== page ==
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A popular jogging app is leaking military secrets

A popular jogging app is leaking military secrets
[Photo: Lucas Favre /Unsplash]

The fitness tracking app Strava released a heat map last fall showing jogging routes logged by its users around the world. But in recent days, independent military experts have noticed the map discloses the locations of one normally secretive set of fitness buffs: military personnel from the U.S. and other Western nations, deployed at sensitive locations around the globe.

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Prompted by the observations of 20-year-old Australian student Nathan Ruser, experts weighing in on Twitter have spotted what look to be U.S. and allied bases in Syria, French outposts in Niger, and Turkish troops on patrol in Syria. In some cases, as The Guardian reports, the paths appear to show details of the layouts of the military sites that might not otherwise be available to outsiders.

The apparent security lapse highlights the trouble that military groups and other organizations have maintaining adequate policies to restrict sensitive information in an era where people routinely upload their exercise sites, geotagged photos, and other data to cloud services. The Pentagon is looking into the issue, The Washington Post reported Sunday, noting that defense officials have previously encouraged troops to use devices like Fitbits to stay active. In 2013, the Defense Dept. actually distributed 2,500 of the devices during an anti-obesity campaign.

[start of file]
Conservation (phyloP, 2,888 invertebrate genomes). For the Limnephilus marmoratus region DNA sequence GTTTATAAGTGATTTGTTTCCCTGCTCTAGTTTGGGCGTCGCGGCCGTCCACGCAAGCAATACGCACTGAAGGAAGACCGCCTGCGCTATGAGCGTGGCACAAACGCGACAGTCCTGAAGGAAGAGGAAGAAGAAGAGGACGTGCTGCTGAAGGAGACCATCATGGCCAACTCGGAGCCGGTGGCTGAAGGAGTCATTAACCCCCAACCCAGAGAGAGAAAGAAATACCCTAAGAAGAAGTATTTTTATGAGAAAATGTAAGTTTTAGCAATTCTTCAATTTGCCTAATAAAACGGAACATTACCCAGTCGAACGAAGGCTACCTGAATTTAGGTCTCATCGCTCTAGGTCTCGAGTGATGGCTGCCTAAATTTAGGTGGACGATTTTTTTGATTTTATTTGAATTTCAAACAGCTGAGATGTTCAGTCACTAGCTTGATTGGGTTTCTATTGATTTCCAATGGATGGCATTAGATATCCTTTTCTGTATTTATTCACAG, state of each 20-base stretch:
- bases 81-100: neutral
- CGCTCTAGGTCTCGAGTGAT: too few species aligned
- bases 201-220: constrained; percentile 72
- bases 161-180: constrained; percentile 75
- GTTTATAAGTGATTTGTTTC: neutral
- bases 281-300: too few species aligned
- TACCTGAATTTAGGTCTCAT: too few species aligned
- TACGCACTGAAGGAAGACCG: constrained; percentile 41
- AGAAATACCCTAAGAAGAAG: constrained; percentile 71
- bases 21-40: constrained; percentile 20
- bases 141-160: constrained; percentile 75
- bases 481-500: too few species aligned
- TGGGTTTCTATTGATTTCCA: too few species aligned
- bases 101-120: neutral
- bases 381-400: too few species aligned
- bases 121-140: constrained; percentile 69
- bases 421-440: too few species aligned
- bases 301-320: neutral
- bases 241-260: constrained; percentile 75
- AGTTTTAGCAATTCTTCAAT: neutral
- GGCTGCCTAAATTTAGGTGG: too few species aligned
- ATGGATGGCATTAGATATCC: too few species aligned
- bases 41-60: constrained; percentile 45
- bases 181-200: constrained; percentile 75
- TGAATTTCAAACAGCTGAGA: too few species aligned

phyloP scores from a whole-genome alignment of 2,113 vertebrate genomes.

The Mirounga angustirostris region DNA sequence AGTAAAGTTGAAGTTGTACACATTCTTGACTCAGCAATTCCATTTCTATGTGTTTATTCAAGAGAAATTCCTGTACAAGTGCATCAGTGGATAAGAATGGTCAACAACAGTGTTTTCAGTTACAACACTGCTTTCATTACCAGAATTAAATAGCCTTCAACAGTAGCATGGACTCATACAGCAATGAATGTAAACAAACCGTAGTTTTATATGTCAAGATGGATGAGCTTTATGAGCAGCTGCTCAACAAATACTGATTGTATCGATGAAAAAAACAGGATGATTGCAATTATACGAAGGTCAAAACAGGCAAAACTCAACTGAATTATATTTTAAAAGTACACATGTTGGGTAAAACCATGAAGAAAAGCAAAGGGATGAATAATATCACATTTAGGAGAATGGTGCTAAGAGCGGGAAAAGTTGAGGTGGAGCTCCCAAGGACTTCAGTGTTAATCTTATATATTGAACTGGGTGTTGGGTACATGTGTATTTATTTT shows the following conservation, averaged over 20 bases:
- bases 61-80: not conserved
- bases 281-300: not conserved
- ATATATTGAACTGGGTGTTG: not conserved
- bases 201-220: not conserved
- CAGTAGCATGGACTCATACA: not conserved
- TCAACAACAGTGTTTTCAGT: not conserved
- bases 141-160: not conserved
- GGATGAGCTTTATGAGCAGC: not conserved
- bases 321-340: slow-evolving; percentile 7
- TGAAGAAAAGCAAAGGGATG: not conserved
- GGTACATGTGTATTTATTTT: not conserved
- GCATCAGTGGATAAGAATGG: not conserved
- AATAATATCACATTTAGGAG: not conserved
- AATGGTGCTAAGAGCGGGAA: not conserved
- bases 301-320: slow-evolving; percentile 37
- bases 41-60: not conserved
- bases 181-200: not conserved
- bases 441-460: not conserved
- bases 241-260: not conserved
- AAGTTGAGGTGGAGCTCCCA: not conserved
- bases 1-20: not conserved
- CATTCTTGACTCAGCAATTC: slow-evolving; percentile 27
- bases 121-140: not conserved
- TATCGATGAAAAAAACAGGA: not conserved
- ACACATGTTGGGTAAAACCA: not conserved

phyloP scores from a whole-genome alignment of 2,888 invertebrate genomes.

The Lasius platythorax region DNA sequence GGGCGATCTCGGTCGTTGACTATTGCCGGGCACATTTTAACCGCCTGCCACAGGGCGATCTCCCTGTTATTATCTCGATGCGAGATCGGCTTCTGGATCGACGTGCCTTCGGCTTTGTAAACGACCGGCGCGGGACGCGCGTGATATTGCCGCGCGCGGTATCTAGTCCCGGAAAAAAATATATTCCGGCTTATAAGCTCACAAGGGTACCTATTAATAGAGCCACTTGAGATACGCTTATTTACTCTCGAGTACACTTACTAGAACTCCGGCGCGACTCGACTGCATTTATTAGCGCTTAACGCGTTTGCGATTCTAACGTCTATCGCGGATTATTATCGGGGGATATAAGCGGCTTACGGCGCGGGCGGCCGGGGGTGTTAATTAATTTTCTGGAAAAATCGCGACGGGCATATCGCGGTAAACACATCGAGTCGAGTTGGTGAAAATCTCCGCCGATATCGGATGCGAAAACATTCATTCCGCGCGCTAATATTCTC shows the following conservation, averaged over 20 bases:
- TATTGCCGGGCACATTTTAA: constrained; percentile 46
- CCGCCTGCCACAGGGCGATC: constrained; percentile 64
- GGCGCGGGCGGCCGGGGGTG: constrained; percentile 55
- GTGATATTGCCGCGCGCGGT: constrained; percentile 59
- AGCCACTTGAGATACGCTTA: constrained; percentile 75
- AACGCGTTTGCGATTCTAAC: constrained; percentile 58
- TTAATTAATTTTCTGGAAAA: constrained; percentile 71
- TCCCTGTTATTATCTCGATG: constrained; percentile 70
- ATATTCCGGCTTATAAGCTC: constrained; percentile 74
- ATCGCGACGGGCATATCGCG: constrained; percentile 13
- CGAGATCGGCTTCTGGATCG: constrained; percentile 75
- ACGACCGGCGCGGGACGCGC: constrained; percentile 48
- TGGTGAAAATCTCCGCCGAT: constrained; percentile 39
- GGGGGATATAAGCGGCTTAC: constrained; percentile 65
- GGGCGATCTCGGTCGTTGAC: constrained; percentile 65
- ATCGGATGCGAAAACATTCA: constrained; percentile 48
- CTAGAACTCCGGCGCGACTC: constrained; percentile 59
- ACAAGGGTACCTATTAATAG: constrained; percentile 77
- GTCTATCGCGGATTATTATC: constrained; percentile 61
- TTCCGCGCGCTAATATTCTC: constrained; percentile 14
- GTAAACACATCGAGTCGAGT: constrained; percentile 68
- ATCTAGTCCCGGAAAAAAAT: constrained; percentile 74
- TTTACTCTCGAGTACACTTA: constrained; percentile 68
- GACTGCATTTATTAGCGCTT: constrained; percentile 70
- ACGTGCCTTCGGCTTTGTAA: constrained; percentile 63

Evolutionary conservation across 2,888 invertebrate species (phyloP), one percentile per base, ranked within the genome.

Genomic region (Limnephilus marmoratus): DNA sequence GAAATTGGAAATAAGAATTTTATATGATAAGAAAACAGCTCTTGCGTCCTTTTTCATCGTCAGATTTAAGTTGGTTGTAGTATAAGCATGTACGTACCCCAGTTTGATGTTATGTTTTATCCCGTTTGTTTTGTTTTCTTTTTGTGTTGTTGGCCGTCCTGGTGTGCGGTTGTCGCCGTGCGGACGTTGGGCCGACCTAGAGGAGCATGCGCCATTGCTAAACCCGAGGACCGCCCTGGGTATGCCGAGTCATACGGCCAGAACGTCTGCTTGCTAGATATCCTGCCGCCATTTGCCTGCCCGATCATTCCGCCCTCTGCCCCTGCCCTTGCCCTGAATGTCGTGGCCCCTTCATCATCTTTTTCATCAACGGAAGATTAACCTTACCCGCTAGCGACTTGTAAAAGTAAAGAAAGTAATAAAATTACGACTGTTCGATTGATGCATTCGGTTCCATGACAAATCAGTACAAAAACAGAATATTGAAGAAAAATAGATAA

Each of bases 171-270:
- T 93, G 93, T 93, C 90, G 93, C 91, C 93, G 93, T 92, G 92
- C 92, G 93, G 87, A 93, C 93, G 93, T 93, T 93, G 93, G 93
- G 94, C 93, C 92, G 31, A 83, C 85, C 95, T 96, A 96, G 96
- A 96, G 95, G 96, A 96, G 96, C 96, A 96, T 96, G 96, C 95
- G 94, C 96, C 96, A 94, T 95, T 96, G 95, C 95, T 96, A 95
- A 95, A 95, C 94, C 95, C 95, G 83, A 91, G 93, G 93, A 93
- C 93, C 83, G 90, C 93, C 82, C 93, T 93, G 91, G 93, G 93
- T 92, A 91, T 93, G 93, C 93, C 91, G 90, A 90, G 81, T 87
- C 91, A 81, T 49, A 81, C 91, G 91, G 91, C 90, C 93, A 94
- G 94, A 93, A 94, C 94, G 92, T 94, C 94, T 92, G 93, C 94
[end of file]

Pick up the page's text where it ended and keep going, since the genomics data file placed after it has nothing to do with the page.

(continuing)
In response to the reports, Strava said that the map excludes locations and activities users designate as private and that it’s “committed to helping people better understand” its privacy rules, CNN reports.

You can search for familiar and secret places on the heat map here.


Read more: The Top Leaks, Hacks, And Exposed Secrets Of 2017 

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